I should check but know that it'll take an hour or so to download.


Tuesday, 24 May 2016


As it's a miserable day here I thought I'd sort out a few bills and work out my tax liability.
Well, what a gloomy exercise that was.
It's not until you put on a spreadsheet what's coming in versus what's going out that you realise that all those little things add up to be as big as the big things you sort of knew about.

I have a hefty tax bill to pay. I'm self employed so not on PAYE so the slippage is going to be a bit worse over the next few months.

So, like Mr McCawber I've got to find a way of getting expenditure to just come in below income.

Either that or we accelerate the plan to downsize.

Monday, 23 May 2016


A spin off from the temperature drop over the last couple of days is that shorts and a t-shirt are no longer appropriate when going out of doors.
I've got away with this for ages, even in York as I usually rode my bike when out and about but today it was a tad nippy here in 'the winterless north'.

I had to go into the shed and unpack some suitcases and boxes to find jeans and other long trou. The problem was though is that I've lost some weight over the last year or so and my favourite jeans, chinos, mole skins and underpants are all a bit loose. Not a good look.

I contacted the Old Girl and asked her to alert me to the next Smith and Caughey sale (like Ballantyne's in Christchurch and Kirkaldie and Staines's in Wellington (but hasn't 'kirk's' disappeared like DIC and James Smith's?).

Smith and Caughey in Auckland still have, I hope, a decent winter sale so I'm off to Auckland this week and will do a big shop for underpants, t shirts, a jumper or two and ..... some nice fitting jeans.

Sunday, 22 May 2016


.... sounds a bit like the Crowded house song I know but it seems that in Northland, at least recently, this is the case.

Summer  just goes on and on with little regard for the Autumn marked on the calendars. We were swimming last week, walking around in just shorts (well The Old girl had a top on) and generally enjoying warm sunny weather. Over the last few days - bang - it has gotten colder. It's still been nice during the day but the evenings are bringing a definite chill.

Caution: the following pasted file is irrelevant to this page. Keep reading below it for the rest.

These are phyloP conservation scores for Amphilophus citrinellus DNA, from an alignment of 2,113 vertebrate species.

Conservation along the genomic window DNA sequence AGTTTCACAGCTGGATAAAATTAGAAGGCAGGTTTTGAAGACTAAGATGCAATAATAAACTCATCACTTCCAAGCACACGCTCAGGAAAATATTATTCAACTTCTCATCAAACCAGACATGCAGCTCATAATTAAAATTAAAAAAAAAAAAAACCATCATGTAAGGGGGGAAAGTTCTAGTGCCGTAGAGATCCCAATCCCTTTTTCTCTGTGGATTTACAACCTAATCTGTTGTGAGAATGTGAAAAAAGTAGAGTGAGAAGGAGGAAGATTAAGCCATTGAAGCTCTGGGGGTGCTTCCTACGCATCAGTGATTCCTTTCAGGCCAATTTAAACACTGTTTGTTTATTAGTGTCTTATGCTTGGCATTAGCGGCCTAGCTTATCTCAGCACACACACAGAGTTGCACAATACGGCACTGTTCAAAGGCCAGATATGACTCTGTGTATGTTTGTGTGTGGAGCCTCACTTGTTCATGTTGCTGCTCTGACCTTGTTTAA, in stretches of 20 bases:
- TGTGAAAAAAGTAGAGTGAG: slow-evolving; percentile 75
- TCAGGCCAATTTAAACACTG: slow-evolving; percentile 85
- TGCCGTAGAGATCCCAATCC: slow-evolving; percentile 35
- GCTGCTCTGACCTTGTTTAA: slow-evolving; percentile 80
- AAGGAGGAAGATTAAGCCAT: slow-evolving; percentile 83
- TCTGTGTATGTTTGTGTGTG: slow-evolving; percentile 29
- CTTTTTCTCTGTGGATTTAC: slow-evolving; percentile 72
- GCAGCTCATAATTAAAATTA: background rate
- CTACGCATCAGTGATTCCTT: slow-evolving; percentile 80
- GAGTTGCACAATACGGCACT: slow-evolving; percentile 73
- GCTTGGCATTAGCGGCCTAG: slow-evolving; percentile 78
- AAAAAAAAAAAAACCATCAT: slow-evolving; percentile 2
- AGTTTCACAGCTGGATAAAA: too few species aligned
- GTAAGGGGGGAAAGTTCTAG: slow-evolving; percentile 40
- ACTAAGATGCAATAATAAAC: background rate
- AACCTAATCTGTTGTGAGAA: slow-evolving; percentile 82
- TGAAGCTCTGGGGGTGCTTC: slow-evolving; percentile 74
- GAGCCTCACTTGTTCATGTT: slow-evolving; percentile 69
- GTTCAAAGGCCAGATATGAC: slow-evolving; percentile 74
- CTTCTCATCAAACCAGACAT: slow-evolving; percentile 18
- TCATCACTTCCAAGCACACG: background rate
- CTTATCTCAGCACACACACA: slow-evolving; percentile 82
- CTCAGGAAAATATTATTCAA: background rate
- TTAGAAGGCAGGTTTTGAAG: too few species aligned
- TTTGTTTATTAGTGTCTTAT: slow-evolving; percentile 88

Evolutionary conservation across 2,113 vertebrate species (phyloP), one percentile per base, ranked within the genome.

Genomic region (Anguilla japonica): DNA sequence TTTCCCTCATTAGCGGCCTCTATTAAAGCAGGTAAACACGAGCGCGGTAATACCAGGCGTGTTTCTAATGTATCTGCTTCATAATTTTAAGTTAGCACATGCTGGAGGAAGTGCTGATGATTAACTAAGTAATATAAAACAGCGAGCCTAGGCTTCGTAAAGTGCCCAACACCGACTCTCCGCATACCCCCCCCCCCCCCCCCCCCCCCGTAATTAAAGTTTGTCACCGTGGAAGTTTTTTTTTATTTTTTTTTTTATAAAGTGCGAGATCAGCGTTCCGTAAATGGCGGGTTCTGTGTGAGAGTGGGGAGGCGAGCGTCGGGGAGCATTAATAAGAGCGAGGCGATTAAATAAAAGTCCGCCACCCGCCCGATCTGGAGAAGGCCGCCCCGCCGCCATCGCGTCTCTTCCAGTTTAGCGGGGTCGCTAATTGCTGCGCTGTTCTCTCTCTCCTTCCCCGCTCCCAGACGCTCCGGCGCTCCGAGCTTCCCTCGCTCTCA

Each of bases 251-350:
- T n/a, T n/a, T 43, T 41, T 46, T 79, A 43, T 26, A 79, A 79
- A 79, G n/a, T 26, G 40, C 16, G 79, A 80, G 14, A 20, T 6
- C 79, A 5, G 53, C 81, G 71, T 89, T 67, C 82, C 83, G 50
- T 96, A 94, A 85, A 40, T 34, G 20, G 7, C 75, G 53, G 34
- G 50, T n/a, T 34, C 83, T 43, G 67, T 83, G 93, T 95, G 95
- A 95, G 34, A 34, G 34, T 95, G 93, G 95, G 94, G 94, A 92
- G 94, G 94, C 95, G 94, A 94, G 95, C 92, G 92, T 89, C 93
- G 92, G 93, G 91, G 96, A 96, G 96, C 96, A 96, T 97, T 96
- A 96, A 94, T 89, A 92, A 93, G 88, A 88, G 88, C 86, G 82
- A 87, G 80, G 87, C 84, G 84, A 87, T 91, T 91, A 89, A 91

Winter officially starts in just over a week.

Tonight I've just returned from taking The old Girl to the bus station for her weekly return to Auckland.
The house is cold so I've turned on an oil heater - one of those low heat steady jobs that take the chill off. If it hadn't been dark I'd have brought in some wood from my woodshed (built for me by the tenants when we were overseas) -

 - but I think I'll get up on the roof tomorrow to check the chimneys to make sure there aren't any birdnests in them.
I had the chimneys cleaned and checked last year so there won't be any problems on that score but I don't want to incinerate any of our beautiful and diverse endothermic vertebrates.

Stay warm. Stay safe.

Saturday, 21 May 2016


Kim Kardashian's bum, breasts, social life, sex life, parenthood status, shopping habits and latest fad predilections dominate most of today's media.
When it's not this short and big arsed bint being featured it's likely to be one of her siblings or parents sticking their useless and untalented noses in front of a camera (usually their own) to regale us of stories of what they ate, threw up, drank, gobbled (off), bought, travelled to .....etc.

OK, that's a bit trollish but I'm sure you know what I mean.

I've taken up buying The Listener again.

We used to subscribe but for the last few years have missed out on this excellent publication.